American Dance Festival 2016




By Dilip Barman

The 83rd annual American Dance Festival (ADF), the oldest and largest festival dedicated to modern dance in the country, began shortly before press time. It runs June 16-July 30, 2016, in Durham, NC. There will be 61 performances by 26 companies and choreographers from around the world. In addition to Duke University and Durham Performing Arts Center, shows will take place in eleven additional venues.

ADF is a community gem which, admirably, makes significant effort to be affordable to all audiences. There are, for example, a number of free programs, and the ADF Go Program gives steeply discounted $10 tickets for ages 18-30. A limited number of “Kids Night Out" tickets for those ages 6-17 are available for free with the purchase of a ticket to the same performance. Students and senior citizens also can get discounted tickets.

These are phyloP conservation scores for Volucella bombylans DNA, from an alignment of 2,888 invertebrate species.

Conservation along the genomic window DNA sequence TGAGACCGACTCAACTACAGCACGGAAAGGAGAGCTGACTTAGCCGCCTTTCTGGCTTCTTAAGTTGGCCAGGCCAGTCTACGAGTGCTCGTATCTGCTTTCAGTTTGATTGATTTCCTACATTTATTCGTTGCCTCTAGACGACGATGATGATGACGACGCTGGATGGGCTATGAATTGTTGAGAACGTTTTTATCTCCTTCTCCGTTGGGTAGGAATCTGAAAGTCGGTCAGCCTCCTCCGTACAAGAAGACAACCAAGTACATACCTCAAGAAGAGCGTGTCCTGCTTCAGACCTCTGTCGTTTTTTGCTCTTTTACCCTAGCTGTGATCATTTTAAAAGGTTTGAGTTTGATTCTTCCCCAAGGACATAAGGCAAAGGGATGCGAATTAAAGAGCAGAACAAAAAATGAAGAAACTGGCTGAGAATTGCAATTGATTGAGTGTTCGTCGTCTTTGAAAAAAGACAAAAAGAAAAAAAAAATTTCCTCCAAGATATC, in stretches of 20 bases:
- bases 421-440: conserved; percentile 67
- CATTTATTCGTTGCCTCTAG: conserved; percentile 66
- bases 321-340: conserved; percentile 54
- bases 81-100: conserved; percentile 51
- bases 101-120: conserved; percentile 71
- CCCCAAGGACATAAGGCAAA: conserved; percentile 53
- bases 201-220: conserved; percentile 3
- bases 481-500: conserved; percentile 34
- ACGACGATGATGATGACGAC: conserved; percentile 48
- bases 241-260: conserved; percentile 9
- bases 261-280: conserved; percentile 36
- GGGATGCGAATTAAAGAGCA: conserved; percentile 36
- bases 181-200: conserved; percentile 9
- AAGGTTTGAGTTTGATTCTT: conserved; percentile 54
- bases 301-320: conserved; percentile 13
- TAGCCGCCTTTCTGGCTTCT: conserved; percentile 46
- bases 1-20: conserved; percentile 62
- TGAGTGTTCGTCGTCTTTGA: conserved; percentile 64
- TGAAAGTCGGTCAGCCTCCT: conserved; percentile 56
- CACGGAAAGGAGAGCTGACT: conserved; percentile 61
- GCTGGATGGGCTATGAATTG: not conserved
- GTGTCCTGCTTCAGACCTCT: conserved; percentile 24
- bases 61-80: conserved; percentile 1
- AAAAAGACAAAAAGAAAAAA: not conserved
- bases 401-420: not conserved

ADF brings with it not just cutting edge dance, but also top caliber dance instruction and camps. Each year, over 500 students and teachers from many countries come for programs like the Six Week School, Three Week School for Pre-Professional Dancers, and Dance Professionals Workshop.

One of my favorite troupes, Pilobolus, started the season with performances June 16-18. I saw their June 18th children´s matinee and the evening full-length shows immediately before Saathee´s press deadline, so my column includes a short review of their shows and a preview of the rest of the season.